Dan and I placed second and third in our division, and we were psyched about both of our best-ever days of climbing. We got a ton of free stuff – jackets, sleeping bags, chalk bags and new climbing shoes. Speaking of swag, there was such an abundance that people, including Vikki and our good friend Courtney Miyamoto, were getting hit in the face by all the projectile hats, bags and shirts that were being thrown out. I think they found the saturation point for mesh caps. And the fire repeatedly got so big (like 8 pallets big) that people had to back away from it. A few swag items ended up meeting a fiery demise.
Overall, it was an incredibly rewarding day and a really fun night, totally worth the entry fee. We got back country access ($20 normally), tons of good beer (hard to find in El Paso), all kinds of free stuff including dinner, and the opportunity to meet some climbing celebs. I recommend the HRR to anyone and everyone who likes climbing, no matter your ability.
The only major bummer is that Byron kind of got dicked around. After getting great footage of everything from registration to the dyno comp, he was told that they wouldn’t be needing his contribution after all and thanks very much for stopping by. Um, what? He just worked by himself for 12 hours, with the most professional gear that I saw all day, and now it’s “thanks, but no thanks” without much of an explanation. The next day, HRR retracted their statements and asked Byron to do the video…he’s currently mulling on his final decision. Either way, we’ll have some great footage to show on this blog.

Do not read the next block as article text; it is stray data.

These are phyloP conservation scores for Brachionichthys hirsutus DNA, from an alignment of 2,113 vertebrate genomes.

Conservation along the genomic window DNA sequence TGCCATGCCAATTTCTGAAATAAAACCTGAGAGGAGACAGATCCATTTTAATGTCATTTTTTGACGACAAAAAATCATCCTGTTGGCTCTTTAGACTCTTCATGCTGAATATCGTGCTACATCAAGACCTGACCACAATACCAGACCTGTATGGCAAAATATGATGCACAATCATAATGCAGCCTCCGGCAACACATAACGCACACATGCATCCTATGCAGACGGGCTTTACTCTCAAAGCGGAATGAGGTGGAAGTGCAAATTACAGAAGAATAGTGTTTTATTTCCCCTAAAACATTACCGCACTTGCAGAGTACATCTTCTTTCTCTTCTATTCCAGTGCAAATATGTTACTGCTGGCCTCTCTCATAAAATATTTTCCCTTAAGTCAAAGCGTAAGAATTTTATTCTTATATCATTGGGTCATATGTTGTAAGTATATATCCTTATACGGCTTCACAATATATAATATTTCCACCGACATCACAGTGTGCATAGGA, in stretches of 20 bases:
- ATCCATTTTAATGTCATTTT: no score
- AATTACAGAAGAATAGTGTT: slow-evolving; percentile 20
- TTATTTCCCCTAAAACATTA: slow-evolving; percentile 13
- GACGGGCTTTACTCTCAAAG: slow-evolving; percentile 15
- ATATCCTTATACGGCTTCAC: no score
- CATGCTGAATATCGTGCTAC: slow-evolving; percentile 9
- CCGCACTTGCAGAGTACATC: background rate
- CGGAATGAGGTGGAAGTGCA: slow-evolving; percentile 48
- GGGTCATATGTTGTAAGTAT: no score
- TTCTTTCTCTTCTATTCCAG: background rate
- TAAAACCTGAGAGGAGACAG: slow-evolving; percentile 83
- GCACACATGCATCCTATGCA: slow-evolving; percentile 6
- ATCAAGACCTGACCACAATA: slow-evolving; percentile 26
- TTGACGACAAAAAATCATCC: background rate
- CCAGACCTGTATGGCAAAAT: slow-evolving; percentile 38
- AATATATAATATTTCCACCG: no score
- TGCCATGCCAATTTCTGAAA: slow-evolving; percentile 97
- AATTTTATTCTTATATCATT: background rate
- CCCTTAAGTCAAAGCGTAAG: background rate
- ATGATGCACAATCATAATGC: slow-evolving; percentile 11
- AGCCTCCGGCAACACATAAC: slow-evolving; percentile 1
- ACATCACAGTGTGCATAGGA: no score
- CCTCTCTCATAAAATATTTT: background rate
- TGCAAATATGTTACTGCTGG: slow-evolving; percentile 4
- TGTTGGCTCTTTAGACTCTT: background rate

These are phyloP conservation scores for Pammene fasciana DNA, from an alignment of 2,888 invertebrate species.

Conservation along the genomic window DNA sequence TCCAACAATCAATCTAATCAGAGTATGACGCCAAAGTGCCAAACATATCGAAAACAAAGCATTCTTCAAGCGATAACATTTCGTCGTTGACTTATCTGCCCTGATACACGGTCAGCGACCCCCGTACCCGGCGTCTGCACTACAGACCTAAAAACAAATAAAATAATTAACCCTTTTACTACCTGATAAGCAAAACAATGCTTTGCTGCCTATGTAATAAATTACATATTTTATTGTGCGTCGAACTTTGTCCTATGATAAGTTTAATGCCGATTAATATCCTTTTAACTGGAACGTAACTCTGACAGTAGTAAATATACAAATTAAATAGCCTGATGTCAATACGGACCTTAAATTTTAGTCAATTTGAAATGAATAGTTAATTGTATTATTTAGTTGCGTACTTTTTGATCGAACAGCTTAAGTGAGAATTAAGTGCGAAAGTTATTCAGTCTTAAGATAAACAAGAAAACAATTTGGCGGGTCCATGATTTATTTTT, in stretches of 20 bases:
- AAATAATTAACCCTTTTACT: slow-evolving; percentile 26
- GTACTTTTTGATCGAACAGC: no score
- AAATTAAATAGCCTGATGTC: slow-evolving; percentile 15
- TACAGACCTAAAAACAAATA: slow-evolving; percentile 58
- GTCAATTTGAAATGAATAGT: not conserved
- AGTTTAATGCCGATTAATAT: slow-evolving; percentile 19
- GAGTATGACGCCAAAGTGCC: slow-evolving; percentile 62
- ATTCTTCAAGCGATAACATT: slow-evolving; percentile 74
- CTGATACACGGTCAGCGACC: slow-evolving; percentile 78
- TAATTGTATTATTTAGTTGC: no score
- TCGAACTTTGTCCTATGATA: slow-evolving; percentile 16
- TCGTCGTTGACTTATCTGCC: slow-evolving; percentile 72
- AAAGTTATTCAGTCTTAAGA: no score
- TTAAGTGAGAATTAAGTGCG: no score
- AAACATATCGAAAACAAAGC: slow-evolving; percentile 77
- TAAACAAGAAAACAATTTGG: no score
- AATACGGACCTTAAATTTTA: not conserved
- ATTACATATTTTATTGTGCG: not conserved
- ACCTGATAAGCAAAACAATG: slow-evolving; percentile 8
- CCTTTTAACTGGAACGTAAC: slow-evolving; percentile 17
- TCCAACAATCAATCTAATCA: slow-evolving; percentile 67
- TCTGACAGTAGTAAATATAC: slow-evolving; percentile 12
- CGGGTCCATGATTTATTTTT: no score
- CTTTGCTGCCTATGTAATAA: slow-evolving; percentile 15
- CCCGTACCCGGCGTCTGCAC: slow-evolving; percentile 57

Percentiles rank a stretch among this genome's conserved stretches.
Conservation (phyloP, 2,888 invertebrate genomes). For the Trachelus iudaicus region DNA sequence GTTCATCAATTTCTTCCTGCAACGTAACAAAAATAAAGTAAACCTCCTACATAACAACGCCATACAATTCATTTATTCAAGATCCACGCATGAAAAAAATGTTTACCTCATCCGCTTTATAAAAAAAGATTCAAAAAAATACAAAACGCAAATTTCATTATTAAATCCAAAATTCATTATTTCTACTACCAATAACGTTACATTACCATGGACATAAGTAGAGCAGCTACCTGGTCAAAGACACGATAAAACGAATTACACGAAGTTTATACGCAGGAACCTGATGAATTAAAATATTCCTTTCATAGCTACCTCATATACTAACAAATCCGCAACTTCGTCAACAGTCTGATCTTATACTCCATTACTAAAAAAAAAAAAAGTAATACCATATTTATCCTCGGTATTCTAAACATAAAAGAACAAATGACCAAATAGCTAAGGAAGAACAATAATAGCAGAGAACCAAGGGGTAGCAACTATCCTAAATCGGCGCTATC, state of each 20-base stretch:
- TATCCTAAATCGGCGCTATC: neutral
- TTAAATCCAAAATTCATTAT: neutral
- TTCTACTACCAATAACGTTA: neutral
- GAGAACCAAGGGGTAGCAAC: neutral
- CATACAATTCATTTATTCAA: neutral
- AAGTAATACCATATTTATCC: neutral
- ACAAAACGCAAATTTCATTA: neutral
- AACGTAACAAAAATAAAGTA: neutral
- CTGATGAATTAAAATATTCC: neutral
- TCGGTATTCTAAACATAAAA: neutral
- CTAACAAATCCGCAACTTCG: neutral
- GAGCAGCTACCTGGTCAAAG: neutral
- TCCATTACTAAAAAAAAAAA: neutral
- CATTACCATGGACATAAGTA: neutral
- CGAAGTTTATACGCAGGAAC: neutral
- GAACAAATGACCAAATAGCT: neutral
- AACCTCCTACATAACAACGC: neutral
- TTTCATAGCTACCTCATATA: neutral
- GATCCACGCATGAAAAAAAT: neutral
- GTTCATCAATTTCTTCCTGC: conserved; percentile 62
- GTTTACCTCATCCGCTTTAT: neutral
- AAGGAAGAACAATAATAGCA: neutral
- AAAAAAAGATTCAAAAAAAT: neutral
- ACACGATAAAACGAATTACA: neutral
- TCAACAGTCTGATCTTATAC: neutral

If there’s another bummer, it’s that some people got food poisoning from the taco truck that served as the non-free food alternative. This is also not the first time a group of Rancheros got food poisoning from local Mexican food, but let’s not dwell. ::Beware::